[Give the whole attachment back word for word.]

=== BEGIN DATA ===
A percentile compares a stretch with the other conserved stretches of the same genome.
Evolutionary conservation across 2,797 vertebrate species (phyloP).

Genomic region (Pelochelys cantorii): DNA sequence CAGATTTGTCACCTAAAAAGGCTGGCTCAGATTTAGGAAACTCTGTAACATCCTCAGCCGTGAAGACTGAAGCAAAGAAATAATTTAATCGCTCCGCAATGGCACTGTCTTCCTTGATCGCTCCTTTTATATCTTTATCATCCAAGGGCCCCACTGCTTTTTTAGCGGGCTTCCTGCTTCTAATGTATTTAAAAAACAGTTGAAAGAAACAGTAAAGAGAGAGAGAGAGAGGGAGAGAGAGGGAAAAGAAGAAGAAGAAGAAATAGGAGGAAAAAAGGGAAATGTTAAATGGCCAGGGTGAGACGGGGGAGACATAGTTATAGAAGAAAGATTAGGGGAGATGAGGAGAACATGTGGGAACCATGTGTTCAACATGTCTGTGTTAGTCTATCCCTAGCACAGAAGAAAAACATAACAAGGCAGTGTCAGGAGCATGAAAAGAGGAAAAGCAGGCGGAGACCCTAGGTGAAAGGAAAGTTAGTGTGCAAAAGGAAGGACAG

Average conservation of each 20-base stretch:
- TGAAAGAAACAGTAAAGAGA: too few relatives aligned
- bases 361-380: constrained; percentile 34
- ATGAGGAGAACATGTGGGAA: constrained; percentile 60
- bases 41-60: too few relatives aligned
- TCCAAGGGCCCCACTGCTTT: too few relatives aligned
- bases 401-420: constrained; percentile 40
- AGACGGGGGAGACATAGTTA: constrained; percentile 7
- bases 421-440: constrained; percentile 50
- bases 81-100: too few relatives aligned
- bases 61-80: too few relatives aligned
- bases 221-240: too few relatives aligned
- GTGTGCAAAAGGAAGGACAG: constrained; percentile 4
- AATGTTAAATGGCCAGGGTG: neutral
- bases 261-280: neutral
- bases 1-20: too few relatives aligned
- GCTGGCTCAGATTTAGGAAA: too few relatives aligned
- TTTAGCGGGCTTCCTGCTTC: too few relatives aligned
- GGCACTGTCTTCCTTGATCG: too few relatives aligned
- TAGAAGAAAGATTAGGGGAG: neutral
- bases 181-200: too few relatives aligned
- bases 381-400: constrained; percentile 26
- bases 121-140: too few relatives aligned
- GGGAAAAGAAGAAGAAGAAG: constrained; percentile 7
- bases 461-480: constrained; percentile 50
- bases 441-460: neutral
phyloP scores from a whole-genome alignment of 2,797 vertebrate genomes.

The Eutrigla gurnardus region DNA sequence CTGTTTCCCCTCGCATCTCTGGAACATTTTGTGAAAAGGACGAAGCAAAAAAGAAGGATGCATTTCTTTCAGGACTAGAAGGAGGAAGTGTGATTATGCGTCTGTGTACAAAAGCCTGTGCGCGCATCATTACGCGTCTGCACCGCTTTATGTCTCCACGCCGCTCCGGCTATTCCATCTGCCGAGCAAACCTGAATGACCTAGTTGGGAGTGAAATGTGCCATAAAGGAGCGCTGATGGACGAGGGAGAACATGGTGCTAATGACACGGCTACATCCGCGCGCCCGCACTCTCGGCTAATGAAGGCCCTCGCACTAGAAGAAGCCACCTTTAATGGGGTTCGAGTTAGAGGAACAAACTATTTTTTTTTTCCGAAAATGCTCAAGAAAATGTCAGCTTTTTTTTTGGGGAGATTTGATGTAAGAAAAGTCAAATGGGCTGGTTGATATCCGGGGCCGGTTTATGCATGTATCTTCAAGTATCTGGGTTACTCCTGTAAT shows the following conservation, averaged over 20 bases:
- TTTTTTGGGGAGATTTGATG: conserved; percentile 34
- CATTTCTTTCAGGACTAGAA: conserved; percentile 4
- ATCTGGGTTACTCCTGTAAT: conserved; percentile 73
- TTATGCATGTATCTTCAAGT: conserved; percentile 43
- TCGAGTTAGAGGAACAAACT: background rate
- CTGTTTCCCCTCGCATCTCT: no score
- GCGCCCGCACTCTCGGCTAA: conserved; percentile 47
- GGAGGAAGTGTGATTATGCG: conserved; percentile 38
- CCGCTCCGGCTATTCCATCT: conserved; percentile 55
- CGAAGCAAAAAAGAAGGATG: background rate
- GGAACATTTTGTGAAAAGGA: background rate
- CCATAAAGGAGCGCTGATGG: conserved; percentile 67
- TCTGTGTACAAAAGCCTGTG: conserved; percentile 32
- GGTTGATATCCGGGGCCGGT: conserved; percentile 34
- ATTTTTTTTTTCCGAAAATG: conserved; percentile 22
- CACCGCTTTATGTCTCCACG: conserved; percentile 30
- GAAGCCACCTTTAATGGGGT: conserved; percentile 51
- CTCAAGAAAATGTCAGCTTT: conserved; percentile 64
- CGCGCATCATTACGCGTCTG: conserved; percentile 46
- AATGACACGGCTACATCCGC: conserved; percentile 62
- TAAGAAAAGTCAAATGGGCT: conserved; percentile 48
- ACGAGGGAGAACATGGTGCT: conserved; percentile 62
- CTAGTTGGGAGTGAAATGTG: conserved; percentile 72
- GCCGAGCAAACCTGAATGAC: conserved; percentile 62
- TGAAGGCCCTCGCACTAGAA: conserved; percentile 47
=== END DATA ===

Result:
A percentile compares a stretch with the other conserved stretches of the same genome.
Evolutionary conservation across 2,797 vertebrate species (phyloP).

Genomic region (Pelochelys cantorii): DNA sequence CAGATTTGTCACCTAAAAAGGCTGGCTCAGATTTAGGAAACTCTGTAACATCCTCAGCCGTGAAGACTGAAGCAAAGAAATAATTTAATCGCTCCGCAATGGCACTGTCTTCCTTGATCGCTCCTTTTATATCTTTATCATCCAAGGGCCCCACTGCTTTTTTAGCGGGCTTCCTGCTTCTAATGTATTTAAAAAACAGTTGAAAGAAACAGTAAAGAGAGAGAGAGAGAGGGAGAGAGAGGGAAAAGAAGAAGAAGAAGAAATAGGAGGAAAAAAGGGAAATGTTAAATGGCCAGGGTGAGACGGGGGAGACATAGTTATAGAAGAAAGATTAGGGGAGATGAGGAGAACATGTGGGAACCATGTGTTCAACATGTCTGTGTTAGTCTATCCCTAGCACAGAAGAAAAACATAACAAGGCAGTGTCAGGAGCATGAAAAGAGGAAAAGCAGGCGGAGACCCTAGGTGAAAGGAAAGTTAGTGTGCAAAAGGAAGGACAG

Average conservation of each 20-base stretch:
- TGAAAGAAACAGTAAAGAGA: too few relatives aligned
- bases 361-380: constrained; percentile 34
- ATGAGGAGAACATGTGGGAA: constrained; percentile 60
- bases 41-60: too few relatives aligned
- TCCAAGGGCCCCACTGCTTT: too few relatives aligned
- bases 401-420: constrained; percentile 40
- AGACGGGGGAGACATAGTTA: constrained; percentile 7
- bases 421-440: constrained; percentile 50
- bases 81-100: too few relatives aligned
- bases 61-80: too few relatives aligned
- bases 221-240: too few relatives aligned
- GTGTGCAAAAGGAAGGACAG: constrained; percentile 4
- AATGTTAAATGGCCAGGGTG: neutral
- bases 261-280: neutral
- bases 1-20: too few relatives aligned
- GCTGGCTCAGATTTAGGAAA: too few relatives aligned
- TTTAGCGGGCTTCCTGCTTC: too few relatives aligned
- GGCACTGTCTTCCTTGATCG: too few relatives aligned
- TAGAAGAAAGATTAGGGGAG: neutral
- bases 181-200: too few relatives aligned
- bases 381-400: constrained; percentile 26
- bases 121-140: too few relatives aligned
- GGGAAAAGAAGAAGAAGAAG: constrained; percentile 7
- bases 461-480: constrained; percentile 50
- bases 441-460: neutral
phyloP scores from a whole-genome alignment of 2,797 vertebrate genomes.

The Eutrigla gurnardus region DNA sequence CTGTTTCCCCTCGCATCTCTGGAACATTTTGTGAAAAGGACGAAGCAAAAAAGAAGGATGCATTTCTTTCAGGACTAGAAGGAGGAAGTGTGATTATGCGTCTGTGTACAAAAGCCTGTGCGCGCATCATTACGCGTCTGCACCGCTTTATGTCTCCACGCCGCTCCGGCTATTCCATCTGCCGAGCAAACCTGAATGACCTAGTTGGGAGTGAAATGTGCCATAAAGGAGCGCTGATGGACGAGGGAGAACATGGTGCTAATGACACGGCTACATCCGCGCGCCCGCACTCTCGGCTAATGAAGGCCCTCGCACTAGAAGAAGCCACCTTTAATGGGGTTCGAGTTAGAGGAACAAACTATTTTTTTTTTCCGAAAATGCTCAAGAAAATGTCAGCTTTTTTTTTGGGGAGATTTGATGTAAGAAAAGTCAAATGGGCTGGTTGATATCCGGGGCCGGTTTATGCATGTATCTTCAAGTATCTGGGTTACTCCTGTAAT shows the following conservation, averaged over 20 bases:
- TTTTTTGGGGAGATTTGATG: conserved; percentile 34
- CATTTCTTTCAGGACTAGAA: conserved; percentile 4
- ATCTGGGTTACTCCTGTAAT: conserved; percentile 73
- TTATGCATGTATCTTCAAGT: conserved; percentile 43
- TCGAGTTAGAGGAACAAACT: background rate
- CTGTTTCCCCTCGCATCTCT: no score
- GCGCCCGCACTCTCGGCTAA: conserved; percentile 47
- GGAGGAAGTGTGATTATGCG: conserved; percentile 38
- CCGCTCCGGCTATTCCATCT: conserved; percentile 55
- CGAAGCAAAAAAGAAGGATG: background rate
- GGAACATTTTGTGAAAAGGA: background rate
- CCATAAAGGAGCGCTGATGG: conserved; percentile 67
- TCTGTGTACAAAAGCCTGTG: conserved; percentile 32
- GGTTGATATCCGGGGCCGGT: conserved; percentile 34
- ATTTTTTTTTTCCGAAAATG: conserved; percentile 22
- CACCGCTTTATGTCTCCACG: conserved; percentile 30
- GAAGCCACCTTTAATGGGGT: conserved; percentile 51
- CTCAAGAAAATGTCAGCTTT: conserved; percentile 64
- CGCGCATCATTACGCGTCTG: conserved; percentile 46
- AATGACACGGCTACATCCGC: conserved; percentile 62
- TAAGAAAAGTCAAATGGGCT: conserved; percentile 48
- ACGAGGGAGAACATGGTGCT: conserved; percentile 62
- CTAGTTGGGAGTGAAATGTG: conserved; percentile 72
- GCCGAGCAAACCTGAATGAC: conserved; percentile 62
- TGAAGGCCCTCGCACTAGAA: conserved; percentile 47